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$ echo -e 'CH12\nCH23au' | sed '/^CH/s=^=<b>='

I know I can match lines starting with CH by ^CH but how can I match multiple patterns?






How to only put <b> where there is ^CH and au in the line?

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up vote 6 down vote accepted

If the CH must occur at the beginning of the line, the order of CH and au is fixed, so you can look for ^CH.*au.

$ echo -e 'CH12\nCH23au' | sed '/^CH.*au/s=^=<b>='

If the order of the two patterns is not fixed, one could do something like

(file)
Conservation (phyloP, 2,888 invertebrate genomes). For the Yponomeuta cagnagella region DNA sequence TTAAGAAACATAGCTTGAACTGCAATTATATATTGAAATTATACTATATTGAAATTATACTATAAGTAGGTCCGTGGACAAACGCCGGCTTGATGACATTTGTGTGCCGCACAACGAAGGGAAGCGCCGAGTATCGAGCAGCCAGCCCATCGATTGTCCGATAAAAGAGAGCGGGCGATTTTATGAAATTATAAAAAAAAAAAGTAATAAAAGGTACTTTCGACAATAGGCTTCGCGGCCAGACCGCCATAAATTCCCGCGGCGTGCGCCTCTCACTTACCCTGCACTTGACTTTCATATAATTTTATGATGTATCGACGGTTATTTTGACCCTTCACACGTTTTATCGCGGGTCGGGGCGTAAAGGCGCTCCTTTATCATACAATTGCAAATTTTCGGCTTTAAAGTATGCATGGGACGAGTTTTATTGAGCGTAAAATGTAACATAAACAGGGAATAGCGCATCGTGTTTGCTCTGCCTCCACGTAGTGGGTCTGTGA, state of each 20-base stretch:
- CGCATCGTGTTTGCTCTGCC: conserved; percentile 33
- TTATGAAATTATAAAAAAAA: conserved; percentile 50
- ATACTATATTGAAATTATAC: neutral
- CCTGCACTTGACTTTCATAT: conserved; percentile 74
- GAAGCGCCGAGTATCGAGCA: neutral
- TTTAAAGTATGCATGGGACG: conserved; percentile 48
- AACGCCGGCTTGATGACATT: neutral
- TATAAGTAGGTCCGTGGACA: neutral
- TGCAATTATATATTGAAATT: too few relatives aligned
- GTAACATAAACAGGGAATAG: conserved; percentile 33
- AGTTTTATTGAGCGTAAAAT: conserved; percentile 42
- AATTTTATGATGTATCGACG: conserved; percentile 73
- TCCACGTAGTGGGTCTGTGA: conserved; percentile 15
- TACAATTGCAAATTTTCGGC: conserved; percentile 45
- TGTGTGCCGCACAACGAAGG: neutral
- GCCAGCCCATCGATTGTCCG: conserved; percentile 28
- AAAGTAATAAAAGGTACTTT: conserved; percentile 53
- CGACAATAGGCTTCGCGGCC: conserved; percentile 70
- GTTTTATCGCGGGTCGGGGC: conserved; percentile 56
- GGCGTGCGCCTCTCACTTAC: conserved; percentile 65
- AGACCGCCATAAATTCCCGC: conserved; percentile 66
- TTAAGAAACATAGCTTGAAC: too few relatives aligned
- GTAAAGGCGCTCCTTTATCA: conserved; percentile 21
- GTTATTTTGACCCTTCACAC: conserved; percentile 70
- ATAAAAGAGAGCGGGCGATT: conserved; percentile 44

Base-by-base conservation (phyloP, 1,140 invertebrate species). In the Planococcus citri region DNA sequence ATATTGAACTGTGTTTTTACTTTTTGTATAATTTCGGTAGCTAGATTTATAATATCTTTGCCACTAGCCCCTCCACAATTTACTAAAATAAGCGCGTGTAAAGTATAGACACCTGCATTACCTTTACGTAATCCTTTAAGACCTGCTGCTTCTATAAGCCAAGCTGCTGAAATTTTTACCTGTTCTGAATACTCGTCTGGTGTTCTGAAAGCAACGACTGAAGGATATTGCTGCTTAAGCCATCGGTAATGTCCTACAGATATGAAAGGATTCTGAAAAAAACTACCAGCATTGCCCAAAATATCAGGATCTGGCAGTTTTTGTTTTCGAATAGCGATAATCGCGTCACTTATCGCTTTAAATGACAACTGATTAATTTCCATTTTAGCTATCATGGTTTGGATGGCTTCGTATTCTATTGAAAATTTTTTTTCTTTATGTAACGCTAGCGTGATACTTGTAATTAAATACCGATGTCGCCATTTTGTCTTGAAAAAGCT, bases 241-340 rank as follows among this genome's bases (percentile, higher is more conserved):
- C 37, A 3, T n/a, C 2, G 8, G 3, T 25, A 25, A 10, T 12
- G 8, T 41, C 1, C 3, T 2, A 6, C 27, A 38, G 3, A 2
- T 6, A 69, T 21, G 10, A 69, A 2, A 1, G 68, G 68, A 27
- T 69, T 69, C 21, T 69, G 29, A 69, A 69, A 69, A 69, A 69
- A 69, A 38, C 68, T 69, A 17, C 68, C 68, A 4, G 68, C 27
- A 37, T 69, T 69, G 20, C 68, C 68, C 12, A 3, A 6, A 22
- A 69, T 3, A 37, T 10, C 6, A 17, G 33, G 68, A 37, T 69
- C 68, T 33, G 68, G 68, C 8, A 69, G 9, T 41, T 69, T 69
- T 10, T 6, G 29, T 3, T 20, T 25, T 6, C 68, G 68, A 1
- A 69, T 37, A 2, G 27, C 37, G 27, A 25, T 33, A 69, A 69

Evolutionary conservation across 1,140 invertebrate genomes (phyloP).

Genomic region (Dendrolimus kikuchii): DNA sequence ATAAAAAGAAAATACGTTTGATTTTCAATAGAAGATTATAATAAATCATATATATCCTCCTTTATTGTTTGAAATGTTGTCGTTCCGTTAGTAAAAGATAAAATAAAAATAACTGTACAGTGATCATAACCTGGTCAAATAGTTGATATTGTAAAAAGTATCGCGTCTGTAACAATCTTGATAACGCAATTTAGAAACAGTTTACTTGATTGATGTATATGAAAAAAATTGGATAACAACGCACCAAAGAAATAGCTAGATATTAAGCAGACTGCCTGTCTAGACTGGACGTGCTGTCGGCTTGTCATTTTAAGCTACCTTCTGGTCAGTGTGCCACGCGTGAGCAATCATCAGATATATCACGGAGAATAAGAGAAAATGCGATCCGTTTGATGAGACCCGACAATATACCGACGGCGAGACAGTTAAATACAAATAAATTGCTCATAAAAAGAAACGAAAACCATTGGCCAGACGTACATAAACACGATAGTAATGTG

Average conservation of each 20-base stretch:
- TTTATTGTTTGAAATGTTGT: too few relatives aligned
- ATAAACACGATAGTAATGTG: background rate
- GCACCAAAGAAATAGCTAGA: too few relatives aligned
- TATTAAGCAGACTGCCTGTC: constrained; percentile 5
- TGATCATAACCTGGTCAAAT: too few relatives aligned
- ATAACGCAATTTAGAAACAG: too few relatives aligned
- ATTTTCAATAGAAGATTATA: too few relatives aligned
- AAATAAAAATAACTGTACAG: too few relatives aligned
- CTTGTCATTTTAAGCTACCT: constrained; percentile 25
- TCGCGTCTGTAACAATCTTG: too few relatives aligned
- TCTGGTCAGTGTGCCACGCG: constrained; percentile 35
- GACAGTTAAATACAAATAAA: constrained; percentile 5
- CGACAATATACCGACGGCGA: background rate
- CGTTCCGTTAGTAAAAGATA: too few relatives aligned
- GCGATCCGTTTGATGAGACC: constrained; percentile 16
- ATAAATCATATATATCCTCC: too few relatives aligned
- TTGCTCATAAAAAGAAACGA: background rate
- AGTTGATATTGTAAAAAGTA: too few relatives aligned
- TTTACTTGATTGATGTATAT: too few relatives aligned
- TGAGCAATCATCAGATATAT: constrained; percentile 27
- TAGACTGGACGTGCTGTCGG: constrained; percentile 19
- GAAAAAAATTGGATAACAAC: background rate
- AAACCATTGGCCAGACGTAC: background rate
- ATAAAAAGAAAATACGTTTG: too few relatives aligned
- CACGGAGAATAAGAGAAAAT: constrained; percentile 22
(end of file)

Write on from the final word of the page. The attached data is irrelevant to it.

sed -e '/pattern1/{;/pattern2/s/old/new/;}'

but the perl solution

perl -pe 'if (/pattern1/ && /pattern2/) {s/old/new/;}'

is probably more readable.

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Another approach:

sed -e '/^CH/!b' -e '/au/!b' -e 's/^/<b>/'

b (branch to the end if not given any label argument) is like continue or next in other languages. So the above is like:

for (; line = readline(); print line) { # The implicit loop in sed
  if (!/^CH/) continue;
  if (!/au/) continue;
  line =~ s/^/<b>/
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